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J Virol ; 96(1): e0125321, 2022 01 12.
Article in English | MEDLINE | ID: covidwho-1639525


Over the past 20 years, the severe acute respiratory syndrome coronavirus (SARS-CoV), Middle East respiratory syndrome CoV (MERS-CoV), and SARS-CoV-2 emerged, causing severe human respiratory diseases throughout the globe. Developing broad-spectrum drugs would be invaluable in responding to new, emerging coronaviruses and to address unmet urgent clinical needs. Main protease (Mpro; also known as 3CLpro) has a major role in the coronavirus life cycle and is one of the most important targets for anti-coronavirus agents. We show that a natural product, noncovalent inhibitor, shikonin, is a pan-main protease inhibitor of SARS-CoV-2, SARS-CoV, MERS-CoV, human coronavirus (HCoV)-HKU1, HCoV-NL63, and HCoV-229E with micromolar half maximal inhibitory concentration (IC50) values. Structures of the main protease of different coronavirus genus, SARS-CoV from the betacoronavirus genus and HCoV-NL63 from the alphacoronavirus genus, were determined by X-ray crystallography and revealed that the inhibitor interacts with key active site residues in a unique mode. The structure of the main protease inhibitor complex presents an opportunity to discover a novel series of broad-spectrum inhibitors. These data provide substantial evidence that shikonin and its derivatives may be effective against most coronaviruses as well as emerging coronaviruses of the future. Given the importance of the main protease for coronavirus therapeutic indication, insights from these studies should accelerate the development and design of safer and more effective antiviral agents. IMPORTANCE The current pandemic has created an urgent need for broad-spectrum inhibitors of SARS-CoV-2. The main protease is relatively conservative compared to the spike protein and, thus, is one of the most promising targets in developing anti-coronavirus agents. We solved the crystal structures of the main protease of SARS-CoV and HCoV-NL63 that bound to shikonin. The structures provide important insights, have broad implications for understanding the structural basis underlying enzyme activity, and can facilitate rational design of broad-spectrum anti-coronavirus ligands as new therapeutic agents.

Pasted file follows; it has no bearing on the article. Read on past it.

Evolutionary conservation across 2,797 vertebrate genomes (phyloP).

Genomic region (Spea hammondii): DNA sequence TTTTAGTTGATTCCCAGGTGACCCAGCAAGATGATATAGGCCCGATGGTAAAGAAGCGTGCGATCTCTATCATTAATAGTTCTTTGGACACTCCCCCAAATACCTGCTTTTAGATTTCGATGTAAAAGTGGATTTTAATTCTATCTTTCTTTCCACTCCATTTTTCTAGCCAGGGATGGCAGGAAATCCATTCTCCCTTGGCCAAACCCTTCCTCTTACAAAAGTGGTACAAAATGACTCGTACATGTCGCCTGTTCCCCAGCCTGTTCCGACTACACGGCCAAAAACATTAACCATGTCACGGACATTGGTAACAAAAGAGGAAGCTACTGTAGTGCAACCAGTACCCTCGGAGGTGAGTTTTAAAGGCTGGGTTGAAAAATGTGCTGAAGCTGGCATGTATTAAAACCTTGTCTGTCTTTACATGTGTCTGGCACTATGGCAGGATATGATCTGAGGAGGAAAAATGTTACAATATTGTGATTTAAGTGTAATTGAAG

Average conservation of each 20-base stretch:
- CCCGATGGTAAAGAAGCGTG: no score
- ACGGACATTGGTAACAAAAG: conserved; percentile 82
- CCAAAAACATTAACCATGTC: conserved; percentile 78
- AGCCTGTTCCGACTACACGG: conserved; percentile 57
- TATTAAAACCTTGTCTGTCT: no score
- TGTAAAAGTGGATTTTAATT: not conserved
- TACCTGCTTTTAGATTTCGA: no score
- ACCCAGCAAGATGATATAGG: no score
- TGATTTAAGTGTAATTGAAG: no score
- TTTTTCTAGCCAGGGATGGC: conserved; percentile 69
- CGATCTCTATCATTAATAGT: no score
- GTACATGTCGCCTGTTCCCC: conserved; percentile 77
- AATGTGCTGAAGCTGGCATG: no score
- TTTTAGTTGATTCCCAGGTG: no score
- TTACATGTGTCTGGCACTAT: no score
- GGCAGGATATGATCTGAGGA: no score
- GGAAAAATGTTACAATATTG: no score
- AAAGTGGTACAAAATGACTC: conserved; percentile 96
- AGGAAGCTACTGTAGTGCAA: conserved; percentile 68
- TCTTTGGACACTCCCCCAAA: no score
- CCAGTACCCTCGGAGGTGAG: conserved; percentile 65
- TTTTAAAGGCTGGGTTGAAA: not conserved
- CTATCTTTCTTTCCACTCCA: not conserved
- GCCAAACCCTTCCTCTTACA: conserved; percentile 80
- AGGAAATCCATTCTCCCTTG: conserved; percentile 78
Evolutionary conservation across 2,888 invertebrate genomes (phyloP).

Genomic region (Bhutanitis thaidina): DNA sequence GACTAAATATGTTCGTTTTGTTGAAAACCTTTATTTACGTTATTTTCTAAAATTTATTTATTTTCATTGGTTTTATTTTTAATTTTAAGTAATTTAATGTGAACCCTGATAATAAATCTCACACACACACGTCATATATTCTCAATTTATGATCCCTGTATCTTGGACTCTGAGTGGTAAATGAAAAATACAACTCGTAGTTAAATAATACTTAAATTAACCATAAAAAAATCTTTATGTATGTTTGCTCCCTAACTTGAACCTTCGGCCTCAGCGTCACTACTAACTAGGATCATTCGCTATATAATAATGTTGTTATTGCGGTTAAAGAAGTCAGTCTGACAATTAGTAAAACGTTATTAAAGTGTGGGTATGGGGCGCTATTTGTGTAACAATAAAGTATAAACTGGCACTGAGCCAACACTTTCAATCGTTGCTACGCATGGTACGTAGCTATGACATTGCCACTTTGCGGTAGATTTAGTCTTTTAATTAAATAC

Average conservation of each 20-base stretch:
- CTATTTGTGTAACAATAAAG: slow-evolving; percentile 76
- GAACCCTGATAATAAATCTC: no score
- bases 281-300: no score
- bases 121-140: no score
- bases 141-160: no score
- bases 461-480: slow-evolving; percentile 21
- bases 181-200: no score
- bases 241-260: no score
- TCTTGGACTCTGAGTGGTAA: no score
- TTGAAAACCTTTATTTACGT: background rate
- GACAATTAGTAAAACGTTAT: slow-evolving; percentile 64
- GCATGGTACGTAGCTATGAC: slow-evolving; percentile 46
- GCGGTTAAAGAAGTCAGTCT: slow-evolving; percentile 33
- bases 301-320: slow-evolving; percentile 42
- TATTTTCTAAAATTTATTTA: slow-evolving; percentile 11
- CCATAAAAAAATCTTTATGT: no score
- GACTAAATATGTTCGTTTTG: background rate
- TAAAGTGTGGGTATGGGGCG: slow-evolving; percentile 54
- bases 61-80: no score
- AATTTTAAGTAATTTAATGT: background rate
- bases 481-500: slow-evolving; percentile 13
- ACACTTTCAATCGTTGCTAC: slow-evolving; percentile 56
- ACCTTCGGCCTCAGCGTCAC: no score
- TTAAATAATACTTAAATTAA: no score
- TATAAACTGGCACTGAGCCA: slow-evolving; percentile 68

Antiviral Agents/chemistry , Coronavirus 3C Proteases/antagonists & inhibitors , Protease Inhibitors/chemistry , Catalytic Domain , Coronavirus/classification , Coronavirus/enzymology , Coronavirus 3C Proteases/chemistry , Crystallography, X-Ray , Molecular Docking Simulation , Naphthoquinones/chemistry , Protein Binding